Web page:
Ev Kounis is of course correct with his comment. As in 'Man braucht eine Pause', the word 'man' is gender neutral and has been used since Old High German in the 8th century to mean 'one person' or 'any person'. Still, some feminist linguists and guidelines on language genderism suggest to avoid using the word 'man' due to its similarity and common ethymology with 'Mann', which btw in earlier ages also was a gender neutral term for a human. Some even suggest to use the new creation 'frau' (lowercase f) as a replacement for 'man', when talking about women.

In your case, I would anyway stylistically find 'man braucht eine Pause' too impersonal, since you are addressing a specific person. Replacing your English sentence with 'Very good, you need a break!' would avoid using 'man' and give you 'Sehr gut, du brauchst eine Pause!' (informal) or 'Sehr gut, Sie brauchen eine Pause!' (formal), but then you would have to know wether it is appropriate to address the person informally or formally :)

  • "One needs a brek" carries the same, impersonal tone, doesn't it? Aug 17 '17 at 12:42
  • @userunknown Yes, of course.
    – jarnbjo
    Aug 17 '17 at 12:46
  • @jarnbjo: Thanks for the answer... 'du' is perfectly fine here. It never occurred to me to use the more personal construct 'du brauchst eine Pause!'. . Aug 17 '17 at 12:58
  • 4
    "since you are addressing a specific person" - is that really the case? To me, the impersonal version appears stronger, as it highlights, so-to-speak, a "general right" to take a break, not just a (possibly unjustified) allowance specifically for the colleague. Aug 17 '17 at 20:19

The aspects about using "man" were already addresses in the previous answers.

I want to add some different issue here. While "man" would be perfetly OK for women as well, I would not use it in this situation. Neither for a woman, nor for a man.

I would use this version:

Jeder braucht (irgendwann/zwischendurch/...) einmal eine Pause.

  • 3
    You could tell why you would not use "man" and why you prefer your version.
    – Robert
    Aug 17 '17 at 16:33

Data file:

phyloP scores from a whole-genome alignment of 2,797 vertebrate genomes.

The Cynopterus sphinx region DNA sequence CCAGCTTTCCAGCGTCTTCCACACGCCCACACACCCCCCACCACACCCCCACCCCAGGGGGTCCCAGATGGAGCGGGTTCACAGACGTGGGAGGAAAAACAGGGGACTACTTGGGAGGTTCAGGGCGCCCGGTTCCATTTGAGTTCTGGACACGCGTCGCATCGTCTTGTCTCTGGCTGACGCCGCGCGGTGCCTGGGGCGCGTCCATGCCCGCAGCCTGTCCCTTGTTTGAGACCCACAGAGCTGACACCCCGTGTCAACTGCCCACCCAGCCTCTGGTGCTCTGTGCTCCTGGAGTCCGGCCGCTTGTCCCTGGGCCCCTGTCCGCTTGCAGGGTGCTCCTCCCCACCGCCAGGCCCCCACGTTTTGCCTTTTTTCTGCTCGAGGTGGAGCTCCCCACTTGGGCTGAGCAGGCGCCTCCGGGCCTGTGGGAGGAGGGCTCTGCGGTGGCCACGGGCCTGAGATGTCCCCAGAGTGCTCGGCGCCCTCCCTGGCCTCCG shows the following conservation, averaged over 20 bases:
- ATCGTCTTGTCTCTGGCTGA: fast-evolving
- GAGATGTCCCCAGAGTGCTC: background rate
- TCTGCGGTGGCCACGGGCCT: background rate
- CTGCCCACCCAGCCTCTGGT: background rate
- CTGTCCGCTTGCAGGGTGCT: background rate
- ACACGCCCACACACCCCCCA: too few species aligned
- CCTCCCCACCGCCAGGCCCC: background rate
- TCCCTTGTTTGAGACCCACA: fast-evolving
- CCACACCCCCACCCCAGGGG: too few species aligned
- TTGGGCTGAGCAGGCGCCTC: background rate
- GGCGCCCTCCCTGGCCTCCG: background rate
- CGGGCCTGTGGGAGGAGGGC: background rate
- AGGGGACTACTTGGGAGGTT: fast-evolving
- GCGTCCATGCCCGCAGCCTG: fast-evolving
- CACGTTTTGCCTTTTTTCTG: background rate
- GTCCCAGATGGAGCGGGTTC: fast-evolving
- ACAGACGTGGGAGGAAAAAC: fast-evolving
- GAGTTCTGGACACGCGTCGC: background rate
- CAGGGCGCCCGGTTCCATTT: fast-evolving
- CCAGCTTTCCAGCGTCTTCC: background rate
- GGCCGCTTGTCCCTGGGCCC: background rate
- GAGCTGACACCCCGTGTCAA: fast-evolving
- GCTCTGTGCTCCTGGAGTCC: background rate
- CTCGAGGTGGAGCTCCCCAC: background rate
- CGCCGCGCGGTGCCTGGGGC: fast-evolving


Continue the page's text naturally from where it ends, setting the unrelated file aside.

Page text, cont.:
• 2
    I guess that the same people who object against using "man" for a woman would also object against using "jeder" for a woman.
    – Uwe
    Aug 17 '17 at 18:24
  • @Uwe: Obviously, jedermann is the pronoun of choice then ;) Aug 17 '17 at 20:20
  • OK. Then it must be "jeder und jederin" oder "jedermann und jedermännin". ;)
    – Gerhardh
    Aug 17 '17 at 20:26

"Man" and "(Der) Mann" are two entirely different words.

"Man" means "one" in English, in the now-somewhat-antiquated sense of "If one were to drop an object from the top of the Eiffel Tower, how fast would it be travelling at the bottom?" Generally today we would say "you" instead, but remembering the older meaning of "one" prevents confusion with "you" as "the person I am talking to". (As an aside, it should be clear from this that English has regressed here, because an important distinction has now been lost from the English language which makes the language less clear in communicating meaning.) In German it can also somewhat be used instead of "we" when you're speaking on behalf of multiple people, which is the way you're using it there.

"(Der) Mann" means "human male" in English.

Your first alternative is clearly inappropriate, because it is neither required nor grammatically correct, and could even be construed as sexist. (Consider how "Woman needs a break?" would sound in English!) The second alternative is grammatically correct and would be understood, but is a bit clunky.